I had fled my home at the tender age of sixteen. Life turned upside down the day Dad left. I loved my dad, adored the bones of him. He always found time for me, scooping me up in his arms at the end of a day’s work, reading stories, making me giggle, singing ‘Waltzing Matilda’, and dancing. Every morning he went off to work, except for weekends of course, and every evening I’d wait by the garden gate. And then one evening he didn’t return home. And as I swung on the gate, Mum hollered at me to come inside for the twentieth time, and my older sister, Gladys, marched outside, a scowl glued to her face as she dragged me indoors by the hand.
‘Dad’s gone to America,’ Mum said, muttering something about him making a film of the Maoris. I didn’t understand back then. ‘When will he be back?’ But she’d already wandered away. I found her sitting at the kitchen table, the bible in front of her, a frown masking her face. ‘He’ll be back home in a few months,’ she snapped, before lowering her bulging eyes to the scriptures. Her coldness stung, and I missed Dad’s strong, warm arms around me even more. I used to lie awake at night, listening to the creak and groan of the staircase, my heart leaping as I wondered if Dad had come home. My elder brother, Stanley said all houses squawked in the night as they cooled down. It seemed to me that our home was miserable too.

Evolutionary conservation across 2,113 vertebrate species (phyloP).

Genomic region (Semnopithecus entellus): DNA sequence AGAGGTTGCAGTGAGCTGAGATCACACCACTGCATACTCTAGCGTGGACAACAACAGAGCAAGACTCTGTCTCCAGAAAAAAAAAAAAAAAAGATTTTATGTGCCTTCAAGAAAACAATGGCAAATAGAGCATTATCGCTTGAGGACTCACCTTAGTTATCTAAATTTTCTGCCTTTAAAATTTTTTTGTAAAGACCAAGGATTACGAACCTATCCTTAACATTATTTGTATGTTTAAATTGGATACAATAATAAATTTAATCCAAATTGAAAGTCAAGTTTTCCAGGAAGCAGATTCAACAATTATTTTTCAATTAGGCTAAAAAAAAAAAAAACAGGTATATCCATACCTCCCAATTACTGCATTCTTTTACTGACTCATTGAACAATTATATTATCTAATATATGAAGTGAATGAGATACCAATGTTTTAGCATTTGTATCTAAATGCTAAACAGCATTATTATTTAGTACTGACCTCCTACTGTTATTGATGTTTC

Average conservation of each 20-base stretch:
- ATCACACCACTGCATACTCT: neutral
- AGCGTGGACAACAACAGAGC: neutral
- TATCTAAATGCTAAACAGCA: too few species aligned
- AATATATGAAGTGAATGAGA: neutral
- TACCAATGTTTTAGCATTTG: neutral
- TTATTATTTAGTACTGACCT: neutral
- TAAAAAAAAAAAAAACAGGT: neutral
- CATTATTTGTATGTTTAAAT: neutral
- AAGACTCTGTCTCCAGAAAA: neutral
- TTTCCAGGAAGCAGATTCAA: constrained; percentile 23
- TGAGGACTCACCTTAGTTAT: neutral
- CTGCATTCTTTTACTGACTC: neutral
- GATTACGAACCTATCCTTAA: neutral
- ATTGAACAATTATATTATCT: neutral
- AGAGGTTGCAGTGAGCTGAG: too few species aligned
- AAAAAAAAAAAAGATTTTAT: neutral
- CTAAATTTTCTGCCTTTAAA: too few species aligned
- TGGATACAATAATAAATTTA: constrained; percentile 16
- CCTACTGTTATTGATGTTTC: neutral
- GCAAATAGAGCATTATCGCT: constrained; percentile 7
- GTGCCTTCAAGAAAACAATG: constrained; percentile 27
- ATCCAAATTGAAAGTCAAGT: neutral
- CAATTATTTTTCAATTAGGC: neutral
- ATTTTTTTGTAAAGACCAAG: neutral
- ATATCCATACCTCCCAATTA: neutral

We lived in a lovely spacious house in Sydney, having moved from our native New Zealand when I was two. I had five older siblings, two brothers, three sisters. They were wrapped up in their own lives, except for Stanley. He always found time for me, but he served in the navy and wasn’t home much. One day I noticed that the gilt-framed picture of Mum and Dad on their wedding day had vanished from its place on the oak dresser. No one said a word, and Mum became more distant, retreating to her bible reading. Right then I realised Dad was never coming home again. A hole opened up inside me, a hollow that ached, and I cried myself to sleep at night. And for a time, I would swing on the garden gate in the evening, looking out down the street, waiting, hoping for a glimpse of my dad. The Galah birds screeched as they settled for the night, roosting in the Jacaranda trees, and I never saw him again. One day, while I played in the garden, Stanley called me over.